Going on vacation? Try these 6 tips to avoid travel scams

·5-min read

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Follow these tips to make sure your travel plans go smoothly. (Photo: Getty)
Follow these tips to make sure your travel plans go smoothly. (Photo: Getty)

Summer is here, and for many, that means taking some time off to travel. The problem is, there are a lot of scam artists out there, looking to take advantage of people planning their vacations and trying to rip them off. 

From securing your plane ticket to choosing travel insurance, you’ll need to do your homework before heading off on your next trip. But you also want to make sure you're protecting yourself from summer vacation travel scams. Here, we walk you through all the key steps you can take to avoid costly mistakes and scams and ensure you get the most out of your travel purchase.

Tip #1: Book with known travel partners

The most important thing to remember when you’re buying a vacation travel package is to read the fine print. Make sure you know exactly what you’re getting and what your responsibilities are so that there’s no confusion or misunderstanding when you book your trip. If you’re looking to save money on flights, hotels, and car rentals, then use well-known travel aggregators like Expedia, Booking.com, and Travelzoo. These websites allow you to compare prices across a wide range of companies and websites.

Some scammers set up travel websites that look official, but are merely phishing schemes meant to steal your data. Using a product like Malwarebytes can help detect websites that aren’t what they claim to be. Malwarebytes is software that's designed to detect and block malicious activities and help protect you from a variety of sophisticated cyberthreats, including online scams and phishing sites.

Shop it: Malwarebytes Premium Multi-Device, 30-day free trial then $4.99 a month, subscriptions.yahoo.com

Planning a vacation? Make sure you book through legitimate, well-known travel companies. (Photo: Getty)
Planning a vacation? Make sure you book through legitimate, well-known travel companies. (Photo: Getty)

Tip #2: Check for negative reviews online

Always do your research and check the company you're purchasing from. If you're concerned about the legitimacy of a company, do an internet search through the Better Business Bureau or by typing the company's name followed by the word “review” or even “scam.” This 30-second step can help save you from potentially getting caught in a phishing scam.

Tip #3: Do your research

When you make travel purchases online, it’s important to read the refund policy carefully. If you purchase a product or service online and you have to cancel or delay your trip, it’s important to understand what you’re entitled to receive in terms of a refund.

Tip #4: “Free” vacations aren’t usually free

The biggest problem with travel and vacation scams is that people often don't realize they've been scammed until they’ve spent the money on the trip. If the price seems too cheap to be true, it probably is. Sure, you can "win" free legitimate vacation packages, but there are often strings attached. Even if you score the free vacation, it's important to remember that you will likely still have to pay for your flights, food, and any other expenses that you might incur while you’re away.

Be aware that some scammers set up travel websites that look official, but are merely phishing schemes meant to steal your data. (Photo: Getty)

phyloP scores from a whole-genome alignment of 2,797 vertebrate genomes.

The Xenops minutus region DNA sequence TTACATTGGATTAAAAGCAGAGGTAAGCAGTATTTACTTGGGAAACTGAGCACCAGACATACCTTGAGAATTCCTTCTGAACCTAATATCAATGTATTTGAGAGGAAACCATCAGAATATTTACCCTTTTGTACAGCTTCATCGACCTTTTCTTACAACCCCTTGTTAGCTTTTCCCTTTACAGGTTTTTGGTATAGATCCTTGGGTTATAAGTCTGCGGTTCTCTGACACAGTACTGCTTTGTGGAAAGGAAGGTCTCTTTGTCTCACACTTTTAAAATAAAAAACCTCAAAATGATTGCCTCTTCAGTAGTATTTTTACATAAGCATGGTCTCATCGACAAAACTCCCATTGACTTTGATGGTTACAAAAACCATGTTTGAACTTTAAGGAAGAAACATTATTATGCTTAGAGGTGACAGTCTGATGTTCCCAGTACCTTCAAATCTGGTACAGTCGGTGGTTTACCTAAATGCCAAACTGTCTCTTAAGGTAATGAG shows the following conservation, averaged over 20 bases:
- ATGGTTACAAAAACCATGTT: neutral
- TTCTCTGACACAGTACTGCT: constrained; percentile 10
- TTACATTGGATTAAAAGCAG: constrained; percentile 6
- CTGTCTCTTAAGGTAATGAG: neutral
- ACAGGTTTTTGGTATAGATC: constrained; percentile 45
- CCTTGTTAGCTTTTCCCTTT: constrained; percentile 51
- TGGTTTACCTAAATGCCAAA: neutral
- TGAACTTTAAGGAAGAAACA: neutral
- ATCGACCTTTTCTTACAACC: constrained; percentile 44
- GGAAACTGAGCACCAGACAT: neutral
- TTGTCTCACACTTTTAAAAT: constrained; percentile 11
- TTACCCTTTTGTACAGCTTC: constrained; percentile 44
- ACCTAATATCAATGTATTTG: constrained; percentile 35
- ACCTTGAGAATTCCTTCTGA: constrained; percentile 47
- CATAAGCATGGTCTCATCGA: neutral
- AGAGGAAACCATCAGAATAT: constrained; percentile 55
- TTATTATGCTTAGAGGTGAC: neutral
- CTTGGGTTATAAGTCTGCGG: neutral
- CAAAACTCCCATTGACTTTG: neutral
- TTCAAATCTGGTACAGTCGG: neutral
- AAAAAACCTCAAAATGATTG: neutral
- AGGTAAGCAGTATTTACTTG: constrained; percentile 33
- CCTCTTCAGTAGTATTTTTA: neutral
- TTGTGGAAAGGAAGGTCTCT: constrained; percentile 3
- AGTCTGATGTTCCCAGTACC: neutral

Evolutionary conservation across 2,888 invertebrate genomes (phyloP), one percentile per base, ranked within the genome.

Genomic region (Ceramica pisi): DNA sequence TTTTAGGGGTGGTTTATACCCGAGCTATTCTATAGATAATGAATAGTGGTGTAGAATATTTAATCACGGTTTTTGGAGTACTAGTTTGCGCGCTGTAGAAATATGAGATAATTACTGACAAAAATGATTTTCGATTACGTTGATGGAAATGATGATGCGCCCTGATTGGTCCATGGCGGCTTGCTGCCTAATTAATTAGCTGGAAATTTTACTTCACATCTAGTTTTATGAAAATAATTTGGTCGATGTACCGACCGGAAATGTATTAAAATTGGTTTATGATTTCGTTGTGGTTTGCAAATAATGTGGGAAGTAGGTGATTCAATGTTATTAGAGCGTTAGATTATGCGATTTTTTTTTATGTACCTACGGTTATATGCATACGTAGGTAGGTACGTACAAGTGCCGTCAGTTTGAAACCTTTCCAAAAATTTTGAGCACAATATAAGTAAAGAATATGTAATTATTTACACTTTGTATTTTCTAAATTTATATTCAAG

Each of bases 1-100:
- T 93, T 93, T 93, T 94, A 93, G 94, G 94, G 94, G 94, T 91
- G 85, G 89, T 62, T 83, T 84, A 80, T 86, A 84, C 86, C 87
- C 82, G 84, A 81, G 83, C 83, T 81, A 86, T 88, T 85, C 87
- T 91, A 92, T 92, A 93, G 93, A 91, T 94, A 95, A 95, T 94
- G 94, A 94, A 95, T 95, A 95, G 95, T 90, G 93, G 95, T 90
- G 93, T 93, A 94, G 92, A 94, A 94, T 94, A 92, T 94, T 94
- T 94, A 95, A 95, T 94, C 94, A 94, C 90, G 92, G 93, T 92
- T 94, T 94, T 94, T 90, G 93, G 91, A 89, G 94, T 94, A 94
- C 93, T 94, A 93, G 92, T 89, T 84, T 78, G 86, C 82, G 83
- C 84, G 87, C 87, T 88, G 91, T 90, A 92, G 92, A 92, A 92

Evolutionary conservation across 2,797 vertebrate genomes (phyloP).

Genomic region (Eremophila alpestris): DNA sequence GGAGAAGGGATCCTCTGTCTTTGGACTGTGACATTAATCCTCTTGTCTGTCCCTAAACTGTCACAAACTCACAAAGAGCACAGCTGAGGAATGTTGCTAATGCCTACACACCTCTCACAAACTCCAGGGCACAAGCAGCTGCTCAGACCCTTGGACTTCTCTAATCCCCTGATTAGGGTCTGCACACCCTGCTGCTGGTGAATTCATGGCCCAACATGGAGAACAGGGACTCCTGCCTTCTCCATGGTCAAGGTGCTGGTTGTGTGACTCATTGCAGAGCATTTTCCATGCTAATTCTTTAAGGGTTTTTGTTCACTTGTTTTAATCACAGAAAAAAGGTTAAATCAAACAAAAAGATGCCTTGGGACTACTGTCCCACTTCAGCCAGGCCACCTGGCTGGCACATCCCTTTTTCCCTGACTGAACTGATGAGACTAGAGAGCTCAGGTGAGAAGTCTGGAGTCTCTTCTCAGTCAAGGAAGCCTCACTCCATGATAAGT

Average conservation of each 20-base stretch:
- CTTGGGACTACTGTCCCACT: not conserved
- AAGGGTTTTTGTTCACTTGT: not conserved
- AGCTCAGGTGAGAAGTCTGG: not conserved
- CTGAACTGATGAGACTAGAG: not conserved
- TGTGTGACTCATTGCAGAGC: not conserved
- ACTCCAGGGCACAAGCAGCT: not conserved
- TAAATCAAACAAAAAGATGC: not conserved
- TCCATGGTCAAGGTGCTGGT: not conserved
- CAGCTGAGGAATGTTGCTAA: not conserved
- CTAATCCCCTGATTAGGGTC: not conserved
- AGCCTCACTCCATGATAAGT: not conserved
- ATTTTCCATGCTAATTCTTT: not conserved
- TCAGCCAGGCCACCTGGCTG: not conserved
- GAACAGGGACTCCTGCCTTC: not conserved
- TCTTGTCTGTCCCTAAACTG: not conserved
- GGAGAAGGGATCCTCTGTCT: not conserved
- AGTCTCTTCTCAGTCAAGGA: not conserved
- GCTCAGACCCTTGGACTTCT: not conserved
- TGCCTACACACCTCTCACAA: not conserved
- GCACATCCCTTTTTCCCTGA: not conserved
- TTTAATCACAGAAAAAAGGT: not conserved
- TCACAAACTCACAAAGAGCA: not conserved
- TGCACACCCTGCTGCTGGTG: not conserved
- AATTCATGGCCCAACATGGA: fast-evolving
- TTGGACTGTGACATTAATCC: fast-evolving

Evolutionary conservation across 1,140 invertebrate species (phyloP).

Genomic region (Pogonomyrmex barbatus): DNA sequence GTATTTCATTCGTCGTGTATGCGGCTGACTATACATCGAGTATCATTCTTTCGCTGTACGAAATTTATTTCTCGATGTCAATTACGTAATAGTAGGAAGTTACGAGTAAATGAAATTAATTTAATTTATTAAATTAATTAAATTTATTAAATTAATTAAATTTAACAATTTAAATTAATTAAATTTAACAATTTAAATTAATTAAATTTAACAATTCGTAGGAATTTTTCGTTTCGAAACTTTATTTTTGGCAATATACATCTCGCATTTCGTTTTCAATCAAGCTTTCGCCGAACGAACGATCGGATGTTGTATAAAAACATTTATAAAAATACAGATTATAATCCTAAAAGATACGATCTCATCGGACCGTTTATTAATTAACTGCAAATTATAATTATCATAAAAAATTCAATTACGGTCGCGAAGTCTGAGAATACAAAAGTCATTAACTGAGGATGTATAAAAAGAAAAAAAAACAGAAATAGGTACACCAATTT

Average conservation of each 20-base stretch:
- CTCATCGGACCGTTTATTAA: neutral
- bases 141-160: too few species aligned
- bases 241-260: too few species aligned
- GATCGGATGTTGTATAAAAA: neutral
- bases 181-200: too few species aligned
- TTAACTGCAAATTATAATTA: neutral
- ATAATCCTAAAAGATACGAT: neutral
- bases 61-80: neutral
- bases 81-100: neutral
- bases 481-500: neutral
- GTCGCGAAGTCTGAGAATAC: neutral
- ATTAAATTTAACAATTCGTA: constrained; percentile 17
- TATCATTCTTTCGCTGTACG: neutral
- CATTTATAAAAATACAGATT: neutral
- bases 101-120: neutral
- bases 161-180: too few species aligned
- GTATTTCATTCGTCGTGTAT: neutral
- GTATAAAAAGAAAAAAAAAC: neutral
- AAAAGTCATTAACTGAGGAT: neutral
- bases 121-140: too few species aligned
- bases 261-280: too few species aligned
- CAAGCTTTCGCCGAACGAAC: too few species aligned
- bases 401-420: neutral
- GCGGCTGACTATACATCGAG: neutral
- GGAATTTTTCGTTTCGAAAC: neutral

Be aware that some scammers set up travel websites that look official, but are merely phishing schemes meant to steal your data. (Photo: Getty)

Tip #5: Get it all in writing

Getting your policies in writing and making sure they are clearly outlined before you buy is crucial. It's key to read the fine print of your travel plans so you're aware of any penalties or substitution policies.

The fine print is also where you’ll find extra costs, such as resort fees and transfer fees. If the fine print only specifies a ‘five-star’ hotel and not the actual name and address of your accommodations, that’s a red flag, according to the Federal Trade Commission.

Post-COVID, legitimate travel companies have revisited cancelation or revision policies. “Many airlines, hotels, cruise lines, and tour operators have been flexible regarding revisions, cancelations, and refunds to help travelers cope with the burden of the pandemic,” Paula Twidale, senior vice president of travel at AAA, tells Yahoo Life.

Check the fine print before you book travel. (Photo: Getty)
Check the fine print before you book travel. (Photo: Getty)

“As travel begins to surge and the demand for space is high, many travel providers are reverting back to their normal terms and conditions,” points out Twidale. “It is advisable to review all terms and conditions when making travel reservations. Travelers should consider working with a knowledgeable AAA travel agent, to help take the guesswork out of vacation planning and enable them to make informed decisions."

As an additional step, make your travel purchases with a credit card. The built-in fraud protection will help you if something goes wrong.

Tip #6: Report travel scams when you come across them

If you come across a travel scam online, a complaint can be filed online with the Federal Trade Commission or with your state attorney general’s office. While the FTC will investigate your complaint, they cannot resolve issues regarding individual complaints. You may be able to resolve your dispute with support from your credit card company if you paid by credit card.

The proper authorities can catch more scammers if the public comes forward and tells them about travel scams. If you don't report the scam, the scammer will just keep taking advantage of others.

Shop it: Malwarebytes Premium Multi-Device, 30-day free trial then $4.99 a month, subscriptions.yahoo.com

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